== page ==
Your most common questions about online loans answered
Online loans are nothing new, and with hundreds of online lenders available, there is an abundance of opportunities and information when choosing an online lender.
Maybe you’ve never considered using an online lender, but you’re interested in learning more.
This article will answer some of the most-asked questions regarding online lending, so you can make better-informed decisions when it comes to your personal finances.
Are they legitimate?
The first question most people ask about applying for loans online is “Are they legitimate?”
The short answer is yes; acquiring a loan on the internet is just as legitimate as going to a bank. Both online and physical lenders can carry risk; which is why it’s so important to research who you’re borrowing from beforehand.
Predatory lending is a risk factor when you purchase a loan. Though there are regulations against unfair loan practices, sometimes certain businesses fall through the cracks; entrapping borrowers in ridiculous repayment or interest plans.
Online lending is certainly a legitimate practice, but just be sure you apply for money loans with a credible lender. It never hurts to look over customer reviews before buying a product or service.
Are they safe?
Your personal information is just as secure with an online lender as it would be with a traditional bank. No names, addresses, routing numbers, or social security numbers are shared or sold. This information remains private and is protected by federal lending guidelines that prohibit such practices.
Your information will be secure, with lending websites required to have the same level of encryption as a physical bank would. For a typical lending process, you’ll need to provide income verification, names, addresses and employment history, and your SS number. You’ll probably need to grant permission for a credit check too.
This information is securely processed and handled by trained professionals; so you can be sure your identity remains safe during your application process.
How much do they cost?
Depending on the type of loan you choose (installment, personal, payday, etc.) and your personal credit history and score, your loan will carry an interest rate similar to or possibly lower than traditional bank offers.
This is because online lenders don’t carry the same overhead costs that come with managing a brick-and-mortar location; their strictly web-based approach is aimed at keeping costs low for both themselves and their borrowers.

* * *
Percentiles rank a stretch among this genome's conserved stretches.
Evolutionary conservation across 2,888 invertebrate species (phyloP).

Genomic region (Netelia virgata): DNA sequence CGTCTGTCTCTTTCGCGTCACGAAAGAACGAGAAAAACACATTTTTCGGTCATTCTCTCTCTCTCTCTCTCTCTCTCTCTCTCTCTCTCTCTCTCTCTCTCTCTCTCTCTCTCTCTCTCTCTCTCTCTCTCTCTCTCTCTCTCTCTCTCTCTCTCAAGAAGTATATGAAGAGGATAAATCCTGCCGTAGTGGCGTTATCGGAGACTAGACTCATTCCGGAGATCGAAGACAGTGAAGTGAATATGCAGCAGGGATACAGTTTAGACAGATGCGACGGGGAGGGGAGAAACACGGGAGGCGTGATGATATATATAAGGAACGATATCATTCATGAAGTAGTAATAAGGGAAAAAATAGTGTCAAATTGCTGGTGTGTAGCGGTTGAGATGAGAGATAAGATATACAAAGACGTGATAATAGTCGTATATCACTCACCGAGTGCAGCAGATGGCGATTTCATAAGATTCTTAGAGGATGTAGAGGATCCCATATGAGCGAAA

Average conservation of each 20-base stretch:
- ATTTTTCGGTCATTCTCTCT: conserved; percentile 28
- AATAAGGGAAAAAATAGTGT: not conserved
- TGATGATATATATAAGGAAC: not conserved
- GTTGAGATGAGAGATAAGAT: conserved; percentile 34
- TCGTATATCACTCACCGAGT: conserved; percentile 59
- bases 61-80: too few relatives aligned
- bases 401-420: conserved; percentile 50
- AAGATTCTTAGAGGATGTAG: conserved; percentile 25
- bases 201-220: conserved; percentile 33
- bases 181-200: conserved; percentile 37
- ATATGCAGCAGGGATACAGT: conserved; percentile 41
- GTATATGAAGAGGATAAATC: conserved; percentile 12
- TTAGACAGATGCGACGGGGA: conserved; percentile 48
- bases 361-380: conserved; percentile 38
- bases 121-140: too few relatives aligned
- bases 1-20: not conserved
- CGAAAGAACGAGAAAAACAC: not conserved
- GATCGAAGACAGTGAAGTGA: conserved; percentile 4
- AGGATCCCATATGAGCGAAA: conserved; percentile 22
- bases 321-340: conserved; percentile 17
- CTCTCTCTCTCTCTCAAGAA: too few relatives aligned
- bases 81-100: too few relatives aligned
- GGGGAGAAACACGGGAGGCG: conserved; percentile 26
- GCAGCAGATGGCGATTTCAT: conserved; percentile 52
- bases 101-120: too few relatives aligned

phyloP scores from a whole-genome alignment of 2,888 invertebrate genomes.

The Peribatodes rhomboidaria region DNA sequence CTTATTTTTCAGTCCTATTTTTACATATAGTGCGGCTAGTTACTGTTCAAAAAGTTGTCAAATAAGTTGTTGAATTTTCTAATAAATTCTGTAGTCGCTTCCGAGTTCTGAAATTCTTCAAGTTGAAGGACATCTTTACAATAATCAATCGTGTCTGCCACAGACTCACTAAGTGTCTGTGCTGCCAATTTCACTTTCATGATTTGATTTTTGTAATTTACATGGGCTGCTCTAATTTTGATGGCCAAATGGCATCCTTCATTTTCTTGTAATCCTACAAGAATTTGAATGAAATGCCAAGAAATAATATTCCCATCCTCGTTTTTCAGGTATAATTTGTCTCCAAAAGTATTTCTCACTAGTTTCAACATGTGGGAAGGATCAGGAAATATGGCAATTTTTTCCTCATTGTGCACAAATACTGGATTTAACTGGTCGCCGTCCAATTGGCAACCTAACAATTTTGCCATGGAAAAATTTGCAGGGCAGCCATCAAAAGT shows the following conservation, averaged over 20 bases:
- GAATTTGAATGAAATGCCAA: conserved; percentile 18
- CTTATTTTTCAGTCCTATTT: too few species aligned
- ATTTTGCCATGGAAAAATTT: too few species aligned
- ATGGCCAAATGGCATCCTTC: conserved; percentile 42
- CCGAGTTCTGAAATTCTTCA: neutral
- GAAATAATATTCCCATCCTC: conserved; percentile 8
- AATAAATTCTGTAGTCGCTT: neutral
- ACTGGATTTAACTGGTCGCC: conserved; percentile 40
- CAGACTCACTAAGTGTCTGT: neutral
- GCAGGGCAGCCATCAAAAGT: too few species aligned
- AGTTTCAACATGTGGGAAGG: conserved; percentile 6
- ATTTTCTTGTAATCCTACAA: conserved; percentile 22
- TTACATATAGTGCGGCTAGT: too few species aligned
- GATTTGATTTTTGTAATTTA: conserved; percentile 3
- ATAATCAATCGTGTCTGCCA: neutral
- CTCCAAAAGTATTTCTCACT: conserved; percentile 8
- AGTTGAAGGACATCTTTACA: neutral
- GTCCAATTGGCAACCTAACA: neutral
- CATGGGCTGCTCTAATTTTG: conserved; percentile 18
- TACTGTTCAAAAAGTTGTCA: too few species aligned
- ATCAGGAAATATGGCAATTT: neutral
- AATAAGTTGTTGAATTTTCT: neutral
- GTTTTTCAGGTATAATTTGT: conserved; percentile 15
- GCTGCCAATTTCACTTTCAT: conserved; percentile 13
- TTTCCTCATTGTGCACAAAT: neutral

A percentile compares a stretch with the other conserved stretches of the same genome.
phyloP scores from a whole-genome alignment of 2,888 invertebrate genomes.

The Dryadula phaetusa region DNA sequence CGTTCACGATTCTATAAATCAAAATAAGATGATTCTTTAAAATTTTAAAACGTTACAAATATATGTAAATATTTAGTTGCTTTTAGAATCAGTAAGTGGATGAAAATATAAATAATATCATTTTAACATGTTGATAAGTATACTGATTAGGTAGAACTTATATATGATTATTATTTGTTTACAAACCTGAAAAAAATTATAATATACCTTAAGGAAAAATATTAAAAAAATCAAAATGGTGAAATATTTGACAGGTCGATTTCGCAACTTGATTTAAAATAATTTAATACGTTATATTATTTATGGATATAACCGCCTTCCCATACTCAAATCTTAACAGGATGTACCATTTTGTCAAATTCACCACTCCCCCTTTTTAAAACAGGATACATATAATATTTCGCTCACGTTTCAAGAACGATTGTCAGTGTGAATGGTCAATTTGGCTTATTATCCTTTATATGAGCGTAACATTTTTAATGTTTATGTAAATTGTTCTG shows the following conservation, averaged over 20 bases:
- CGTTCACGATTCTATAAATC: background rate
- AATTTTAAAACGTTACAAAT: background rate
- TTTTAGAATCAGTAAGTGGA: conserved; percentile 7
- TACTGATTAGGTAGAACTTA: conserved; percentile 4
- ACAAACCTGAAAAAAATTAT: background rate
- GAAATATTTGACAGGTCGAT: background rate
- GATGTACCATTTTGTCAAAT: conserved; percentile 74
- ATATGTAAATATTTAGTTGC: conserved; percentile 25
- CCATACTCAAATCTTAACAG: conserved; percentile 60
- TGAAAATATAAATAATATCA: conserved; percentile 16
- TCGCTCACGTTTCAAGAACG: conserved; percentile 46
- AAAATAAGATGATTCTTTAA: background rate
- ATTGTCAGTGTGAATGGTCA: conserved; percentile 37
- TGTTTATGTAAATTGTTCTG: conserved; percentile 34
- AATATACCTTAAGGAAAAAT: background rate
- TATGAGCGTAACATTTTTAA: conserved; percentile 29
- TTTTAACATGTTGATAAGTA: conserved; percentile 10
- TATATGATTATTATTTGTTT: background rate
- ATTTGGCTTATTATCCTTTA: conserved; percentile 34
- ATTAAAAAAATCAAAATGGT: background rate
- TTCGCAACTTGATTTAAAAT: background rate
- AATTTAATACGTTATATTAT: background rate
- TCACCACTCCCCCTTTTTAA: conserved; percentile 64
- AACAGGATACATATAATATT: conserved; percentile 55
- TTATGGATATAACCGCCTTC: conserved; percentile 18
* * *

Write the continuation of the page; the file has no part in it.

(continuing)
Your lender may also charge lender-specific fees on your loan; such as origination or setup fees. This is strictly dependent on the lender’s terms and doesn’t necessarily apply to every online loan.
Is online lending easier to obtain?
Certain online lenders look beyond your credit score in order to approve or disapprove your loan application. With finances constantly evolving, and the need for personal and small business funding at an all-time high, certain lenders have taken a different approach to the lending world; focusing more on people than strictly numbers.
P2P, or peer-to-peer lending, is a popular lending option for small businesses in which complex algorithms analyze the health of the business and make a loan decision based on that information. This can be much more in-depth and honest than a simple credit or financial history check.
Online lending takes about half the time of traditional lending, making it a convenient option as well as an affordable one. With traditional lending, you normally have to wait days or even weeks for a decision, but not before filling out mountains of paperwork and providing everything but an arm and a leg to the bank.
Where do I go to get one?
There are thousands of online lenders available on the web; each with their own terms, conditions, requirements, and reputation. It’s vital that you choose a lender with a reputation for honesty and customer service.
Choosing the wrong lender can be even more damaging than unexpected expenses, and borrowing more than you can reasonably afford to pay back can have dire consequences for your credit history.
Don’t be afraid to ask questions to narrow down your options, and be sure that whichever lender you borrow from has easily understood terms and conditions. An overly complex or difficult to read terms and conditions page is not necessarily indicative of fraud but certainly isn’t helpful in making an informed financial decision.
Photo by The New York Public Library